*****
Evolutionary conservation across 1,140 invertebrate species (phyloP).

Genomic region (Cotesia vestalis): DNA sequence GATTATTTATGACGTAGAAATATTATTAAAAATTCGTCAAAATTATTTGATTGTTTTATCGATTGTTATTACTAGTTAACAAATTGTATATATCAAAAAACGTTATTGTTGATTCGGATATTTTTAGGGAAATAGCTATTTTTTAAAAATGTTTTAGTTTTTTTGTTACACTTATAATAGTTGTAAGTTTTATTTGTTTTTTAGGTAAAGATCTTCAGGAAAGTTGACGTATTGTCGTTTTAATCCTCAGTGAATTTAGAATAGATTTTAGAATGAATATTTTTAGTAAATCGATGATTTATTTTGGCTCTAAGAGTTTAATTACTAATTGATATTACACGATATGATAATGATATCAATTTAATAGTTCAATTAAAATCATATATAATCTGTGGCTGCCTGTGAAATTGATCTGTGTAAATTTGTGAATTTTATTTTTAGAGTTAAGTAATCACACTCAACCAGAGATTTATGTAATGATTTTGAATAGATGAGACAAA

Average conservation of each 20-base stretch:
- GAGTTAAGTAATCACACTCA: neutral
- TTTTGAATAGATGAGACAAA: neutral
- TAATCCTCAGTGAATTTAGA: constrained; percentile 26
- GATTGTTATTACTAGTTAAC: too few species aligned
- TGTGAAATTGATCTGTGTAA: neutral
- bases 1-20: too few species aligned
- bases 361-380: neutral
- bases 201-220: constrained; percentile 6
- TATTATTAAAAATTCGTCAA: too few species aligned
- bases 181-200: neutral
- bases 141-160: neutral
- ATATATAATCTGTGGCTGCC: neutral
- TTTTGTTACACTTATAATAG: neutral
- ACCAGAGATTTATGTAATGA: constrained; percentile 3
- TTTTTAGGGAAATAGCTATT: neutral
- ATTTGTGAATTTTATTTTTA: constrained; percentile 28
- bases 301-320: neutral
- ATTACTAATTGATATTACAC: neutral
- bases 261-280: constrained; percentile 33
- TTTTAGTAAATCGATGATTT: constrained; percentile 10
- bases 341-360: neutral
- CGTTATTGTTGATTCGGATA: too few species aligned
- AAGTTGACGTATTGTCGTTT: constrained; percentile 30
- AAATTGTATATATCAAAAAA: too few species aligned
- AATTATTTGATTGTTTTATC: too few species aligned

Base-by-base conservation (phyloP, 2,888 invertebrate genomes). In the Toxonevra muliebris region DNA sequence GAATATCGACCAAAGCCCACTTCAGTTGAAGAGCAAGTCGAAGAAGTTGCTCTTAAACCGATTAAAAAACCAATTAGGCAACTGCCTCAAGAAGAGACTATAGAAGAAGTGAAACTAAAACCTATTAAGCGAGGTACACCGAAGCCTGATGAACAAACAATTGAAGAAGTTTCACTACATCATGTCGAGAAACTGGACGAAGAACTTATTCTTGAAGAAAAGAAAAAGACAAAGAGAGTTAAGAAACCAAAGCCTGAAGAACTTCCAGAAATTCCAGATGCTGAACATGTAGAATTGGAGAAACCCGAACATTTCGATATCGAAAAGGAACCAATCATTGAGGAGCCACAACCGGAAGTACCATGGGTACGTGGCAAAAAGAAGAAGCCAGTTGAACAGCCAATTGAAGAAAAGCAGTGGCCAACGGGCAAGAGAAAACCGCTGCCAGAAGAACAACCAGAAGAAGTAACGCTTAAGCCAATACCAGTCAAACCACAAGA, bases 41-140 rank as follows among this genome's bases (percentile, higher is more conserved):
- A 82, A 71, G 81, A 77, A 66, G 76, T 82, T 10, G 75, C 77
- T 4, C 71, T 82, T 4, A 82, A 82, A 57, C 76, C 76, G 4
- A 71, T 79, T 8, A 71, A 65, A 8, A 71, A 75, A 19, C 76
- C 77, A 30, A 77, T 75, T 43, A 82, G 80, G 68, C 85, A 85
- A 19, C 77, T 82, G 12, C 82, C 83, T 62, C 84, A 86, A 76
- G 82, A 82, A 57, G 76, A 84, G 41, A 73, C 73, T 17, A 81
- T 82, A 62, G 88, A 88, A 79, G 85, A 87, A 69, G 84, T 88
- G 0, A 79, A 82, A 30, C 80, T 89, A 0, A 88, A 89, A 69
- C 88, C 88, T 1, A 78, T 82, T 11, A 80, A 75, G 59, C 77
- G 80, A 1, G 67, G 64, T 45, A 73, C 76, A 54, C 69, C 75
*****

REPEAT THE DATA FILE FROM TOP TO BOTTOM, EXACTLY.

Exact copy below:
Evolutionary conservation across 1,140 invertebrate species (phyloP).

Genomic region (Cotesia vestalis): DNA sequence GATTATTTATGACGTAGAAATATTATTAAAAATTCGTCAAAATTATTTGATTGTTTTATCGATTGTTATTACTAGTTAACAAATTGTATATATCAAAAAACGTTATTGTTGATTCGGATATTTTTAGGGAAATAGCTATTTTTTAAAAATGTTTTAGTTTTTTTGTTACACTTATAATAGTTGTAAGTTTTATTTGTTTTTTAGGTAAAGATCTTCAGGAAAGTTGACGTATTGTCGTTTTAATCCTCAGTGAATTTAGAATAGATTTTAGAATGAATATTTTTAGTAAATCGATGATTTATTTTGGCTCTAAGAGTTTAATTACTAATTGATATTACACGATATGATAATGATATCAATTTAATAGTTCAATTAAAATCATATATAATCTGTGGCTGCCTGTGAAATTGATCTGTGTAAATTTGTGAATTTTATTTTTAGAGTTAAGTAATCACACTCAACCAGAGATTTATGTAATGATTTTGAATAGATGAGACAAA

Average conservation of each 20-base stretch:
- GAGTTAAGTAATCACACTCA: neutral
- TTTTGAATAGATGAGACAAA: neutral
- TAATCCTCAGTGAATTTAGA: constrained; percentile 26
- GATTGTTATTACTAGTTAAC: too few species aligned
- TGTGAAATTGATCTGTGTAA: neutral
- bases 1-20: too few species aligned
- bases 361-380: neutral
- bases 201-220: constrained; percentile 6
- TATTATTAAAAATTCGTCAA: too few species aligned
- bases 181-200: neutral
- bases 141-160: neutral
- ATATATAATCTGTGGCTGCC: neutral
- TTTTGTTACACTTATAATAG: neutral
- ACCAGAGATTTATGTAATGA: constrained; percentile 3
- TTTTTAGGGAAATAGCTATT: neutral
- ATTTGTGAATTTTATTTTTA: constrained; percentile 28
- bases 301-320: neutral
- ATTACTAATTGATATTACAC: neutral
- bases 261-280: constrained; percentile 33
- TTTTAGTAAATCGATGATTT: constrained; percentile 10
- bases 341-360: neutral
- CGTTATTGTTGATTCGGATA: too few species aligned
- AAGTTGACGTATTGTCGTTT: constrained; percentile 30
- AAATTGTATATATCAAAAAA: too few species aligned
- AATTATTTGATTGTTTTATC: too few species aligned

Base-by-base conservation (phyloP, 2,888 invertebrate genomes). In the Toxonevra muliebris region DNA sequence GAATATCGACCAAAGCCCACTTCAGTTGAAGAGCAAGTCGAAGAAGTTGCTCTTAAACCGATTAAAAAACCAATTAGGCAACTGCCTCAAGAAGAGACTATAGAAGAAGTGAAACTAAAACCTATTAAGCGAGGTACACCGAAGCCTGATGAACAAACAATTGAAGAAGTTTCACTACATCATGTCGAGAAACTGGACGAAGAACTTATTCTTGAAGAAAAGAAAAAGACAAAGAGAGTTAAGAAACCAAAGCCTGAAGAACTTCCAGAAATTCCAGATGCTGAACATGTAGAATTGGAGAAACCCGAACATTTCGATATCGAAAAGGAACCAATCATTGAGGAGCCACAACCGGAAGTACCATGGGTACGTGGCAAAAAGAAGAAGCCAGTTGAACAGCCAATTGAAGAAAAGCAGTGGCCAACGGGCAAGAGAAAACCGCTGCCAGAAGAACAACCAGAAGAAGTAACGCTTAAGCCAATACCAGTCAAACCACAAGA, bases 41-140 rank as follows among this genome's bases (percentile, higher is more conserved):
- A 82, A 71, G 81, A 77, A 66, G 76, T 82, T 10, G 75, C 77
- T 4, C 71, T 82, T 4, A 82, A 82, A 57, C 76, C 76, G 4
- A 71, T 79, T 8, A 71, A 65, A 8, A 71, A 75, A 19, C 76
- C 77, A 30, A 77, T 75, T 43, A 82, G 80, G 68, C 85, A 85
- A 19, C 77, T 82, G 12, C 82, C 83, T 62, C 84, A 86, A 76
- G 82, A 82, A 57, G 76, A 84, G 41, A 73, C 73, T 17, A 81
- T 82, A 62, G 88, A 88, A 79, G 85, A 87, A 69, G 84, T 88
- G 0, A 79, A 82, A 30, C 80, T 89, A 0, A 88, A 89, A 69
- C 88, C 88, T 1, A 78, T 82, T 11, A 80, A 75, G 59, C 77
- G 80, A 1, G 67, G 64, T 45, A 73, C 76, A 54, C 69, C 75